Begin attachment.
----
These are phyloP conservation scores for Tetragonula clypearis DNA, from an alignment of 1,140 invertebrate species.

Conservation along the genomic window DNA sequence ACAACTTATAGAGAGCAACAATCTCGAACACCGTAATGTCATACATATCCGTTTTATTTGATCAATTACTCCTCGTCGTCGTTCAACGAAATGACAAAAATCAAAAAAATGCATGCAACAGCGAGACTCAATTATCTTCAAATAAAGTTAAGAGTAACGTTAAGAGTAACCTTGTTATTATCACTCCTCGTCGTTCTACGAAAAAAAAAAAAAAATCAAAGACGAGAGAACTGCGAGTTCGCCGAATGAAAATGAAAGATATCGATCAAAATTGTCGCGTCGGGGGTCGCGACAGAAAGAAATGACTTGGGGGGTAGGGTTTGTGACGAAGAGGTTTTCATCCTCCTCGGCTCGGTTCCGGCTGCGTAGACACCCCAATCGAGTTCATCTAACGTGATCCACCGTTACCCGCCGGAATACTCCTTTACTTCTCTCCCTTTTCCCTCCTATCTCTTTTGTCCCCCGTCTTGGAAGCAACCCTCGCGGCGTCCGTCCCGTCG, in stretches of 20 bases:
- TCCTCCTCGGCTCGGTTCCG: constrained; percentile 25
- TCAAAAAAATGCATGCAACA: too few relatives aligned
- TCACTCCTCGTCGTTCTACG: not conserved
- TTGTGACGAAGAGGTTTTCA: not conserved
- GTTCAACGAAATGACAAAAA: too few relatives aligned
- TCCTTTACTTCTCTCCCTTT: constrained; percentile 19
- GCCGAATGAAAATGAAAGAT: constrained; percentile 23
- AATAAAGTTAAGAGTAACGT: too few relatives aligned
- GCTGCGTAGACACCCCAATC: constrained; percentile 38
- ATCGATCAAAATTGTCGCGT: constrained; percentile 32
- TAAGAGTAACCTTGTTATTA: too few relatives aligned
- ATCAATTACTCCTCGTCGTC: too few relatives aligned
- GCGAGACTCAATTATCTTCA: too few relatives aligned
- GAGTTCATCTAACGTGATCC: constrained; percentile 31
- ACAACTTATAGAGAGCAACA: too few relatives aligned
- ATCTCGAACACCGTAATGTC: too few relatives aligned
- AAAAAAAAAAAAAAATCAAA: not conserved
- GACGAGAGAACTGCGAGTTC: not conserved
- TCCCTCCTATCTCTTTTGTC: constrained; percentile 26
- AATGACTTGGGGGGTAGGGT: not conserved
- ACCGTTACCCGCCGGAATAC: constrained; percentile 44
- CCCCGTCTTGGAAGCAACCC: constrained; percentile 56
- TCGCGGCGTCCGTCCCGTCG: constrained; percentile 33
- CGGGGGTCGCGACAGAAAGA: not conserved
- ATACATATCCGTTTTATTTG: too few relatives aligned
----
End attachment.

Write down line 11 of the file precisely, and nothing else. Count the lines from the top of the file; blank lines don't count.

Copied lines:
- GCTGCGTAGACACCCCAATC: constrained; percentile 38